Close-up with the Rosette Nebula (Narrowband Colour)
Visible here is a small portion of the large Rosette Nebula (NGC 2237), centered on its central cluster of stars; NGC 2244.
This large round nebula lies some 5000 light years away and can be found in the constellation Monoceros near Orion. In optical wide field images the entire nebula appears strikingly similar to the petals of a red rose, hence the name.
The image is constructed from exposures in three very narrow (3nm) wavelength bands corresponding to the emission profiles of ionised Hydrogen, Oxygen and Sulphur to form the resulting detailed and brightly coloured scene.
Several striking shapes can be seen here, many of which resemble animals of various kinds. In particular the figure of a leaping Cheetah is very obvious near the centre. These dark shapes are denser clouds of dust and gas, slowly being eroded away by the intense ultraviolet radiation from the young stars in the central cluster. These stars have themselves condensed out of the nebula relatively recently. The brightest cluster members, HD 46223 and HD 46150, are massive O-type stars with stellar winds and radiation powerful enough to have cleared the nebula's central cavity around the cluster.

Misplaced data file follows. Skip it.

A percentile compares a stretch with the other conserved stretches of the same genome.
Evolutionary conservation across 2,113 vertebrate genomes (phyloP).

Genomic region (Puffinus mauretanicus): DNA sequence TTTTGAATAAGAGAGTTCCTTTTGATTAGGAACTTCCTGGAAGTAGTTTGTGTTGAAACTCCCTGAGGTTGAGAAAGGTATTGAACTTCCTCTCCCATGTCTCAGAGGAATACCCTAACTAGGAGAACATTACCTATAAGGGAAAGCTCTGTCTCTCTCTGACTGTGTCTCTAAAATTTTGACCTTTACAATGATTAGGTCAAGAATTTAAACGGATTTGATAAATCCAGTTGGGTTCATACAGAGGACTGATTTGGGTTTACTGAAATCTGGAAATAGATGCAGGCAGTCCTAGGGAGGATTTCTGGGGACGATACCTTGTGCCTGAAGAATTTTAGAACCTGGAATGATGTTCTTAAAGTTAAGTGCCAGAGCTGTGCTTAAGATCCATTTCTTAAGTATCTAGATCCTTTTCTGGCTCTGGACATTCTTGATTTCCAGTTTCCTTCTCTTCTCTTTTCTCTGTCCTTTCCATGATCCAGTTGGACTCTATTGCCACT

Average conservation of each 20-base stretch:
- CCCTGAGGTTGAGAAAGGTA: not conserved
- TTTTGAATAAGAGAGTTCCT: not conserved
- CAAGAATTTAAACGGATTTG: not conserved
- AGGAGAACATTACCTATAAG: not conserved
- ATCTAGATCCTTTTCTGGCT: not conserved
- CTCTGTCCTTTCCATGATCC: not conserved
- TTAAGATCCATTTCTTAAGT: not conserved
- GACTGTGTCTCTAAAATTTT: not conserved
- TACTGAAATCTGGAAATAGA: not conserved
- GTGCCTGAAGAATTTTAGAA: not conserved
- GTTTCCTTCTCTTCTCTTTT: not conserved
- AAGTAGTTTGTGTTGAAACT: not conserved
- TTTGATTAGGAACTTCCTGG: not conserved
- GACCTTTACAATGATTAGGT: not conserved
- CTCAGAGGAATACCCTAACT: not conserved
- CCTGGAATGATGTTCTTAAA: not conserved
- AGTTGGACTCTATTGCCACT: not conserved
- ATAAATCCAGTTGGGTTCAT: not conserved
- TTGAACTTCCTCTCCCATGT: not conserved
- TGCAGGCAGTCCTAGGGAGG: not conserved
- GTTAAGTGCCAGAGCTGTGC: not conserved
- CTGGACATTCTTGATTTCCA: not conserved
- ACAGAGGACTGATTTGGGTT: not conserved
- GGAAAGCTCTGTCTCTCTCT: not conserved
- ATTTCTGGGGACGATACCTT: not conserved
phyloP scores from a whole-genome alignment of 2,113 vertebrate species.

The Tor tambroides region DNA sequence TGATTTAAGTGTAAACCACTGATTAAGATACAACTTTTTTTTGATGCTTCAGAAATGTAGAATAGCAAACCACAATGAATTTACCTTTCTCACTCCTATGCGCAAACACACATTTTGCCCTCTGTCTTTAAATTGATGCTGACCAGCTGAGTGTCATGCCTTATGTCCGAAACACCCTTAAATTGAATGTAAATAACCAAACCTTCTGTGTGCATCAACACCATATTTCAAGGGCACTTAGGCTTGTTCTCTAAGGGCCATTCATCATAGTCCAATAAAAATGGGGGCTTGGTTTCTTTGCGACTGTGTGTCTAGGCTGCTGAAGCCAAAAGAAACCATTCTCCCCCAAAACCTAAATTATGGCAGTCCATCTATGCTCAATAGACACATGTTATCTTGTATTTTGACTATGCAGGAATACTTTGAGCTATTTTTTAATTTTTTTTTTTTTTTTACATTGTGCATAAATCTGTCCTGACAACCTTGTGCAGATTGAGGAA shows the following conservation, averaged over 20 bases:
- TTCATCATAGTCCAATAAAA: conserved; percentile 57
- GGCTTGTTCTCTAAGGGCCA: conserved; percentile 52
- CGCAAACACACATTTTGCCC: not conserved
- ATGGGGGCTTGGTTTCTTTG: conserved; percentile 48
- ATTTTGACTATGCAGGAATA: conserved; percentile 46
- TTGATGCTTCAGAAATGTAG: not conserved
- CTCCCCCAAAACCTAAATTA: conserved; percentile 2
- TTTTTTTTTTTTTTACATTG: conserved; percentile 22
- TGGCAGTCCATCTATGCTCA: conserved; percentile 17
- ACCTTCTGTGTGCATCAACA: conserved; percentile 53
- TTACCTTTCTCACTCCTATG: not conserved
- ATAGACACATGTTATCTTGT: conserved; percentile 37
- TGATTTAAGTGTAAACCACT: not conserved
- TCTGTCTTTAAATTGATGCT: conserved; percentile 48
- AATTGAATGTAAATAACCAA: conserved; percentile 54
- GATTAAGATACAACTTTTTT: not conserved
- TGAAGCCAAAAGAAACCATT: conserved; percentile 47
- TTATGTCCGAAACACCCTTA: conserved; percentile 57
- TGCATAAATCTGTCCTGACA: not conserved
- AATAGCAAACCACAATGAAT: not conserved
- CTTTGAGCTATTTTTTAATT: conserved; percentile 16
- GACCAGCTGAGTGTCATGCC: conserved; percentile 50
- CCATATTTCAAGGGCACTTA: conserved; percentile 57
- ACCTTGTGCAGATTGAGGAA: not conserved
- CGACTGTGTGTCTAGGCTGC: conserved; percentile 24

Date: 15th, 16th, 18th and 19th March 2017
Exposure: Ha OIII SII: 290:130:110 mins, total 8 hours 50 mins @ -25C
Telescope: Homebuilt 12.5" f/4 Serrurier Truss Newtonian
Camera: QSI 683wsg with Lodestar guider
Filters: Astrodon LRGB E-Series Gen 2
Taken from my observatory in Auckland, New Zealand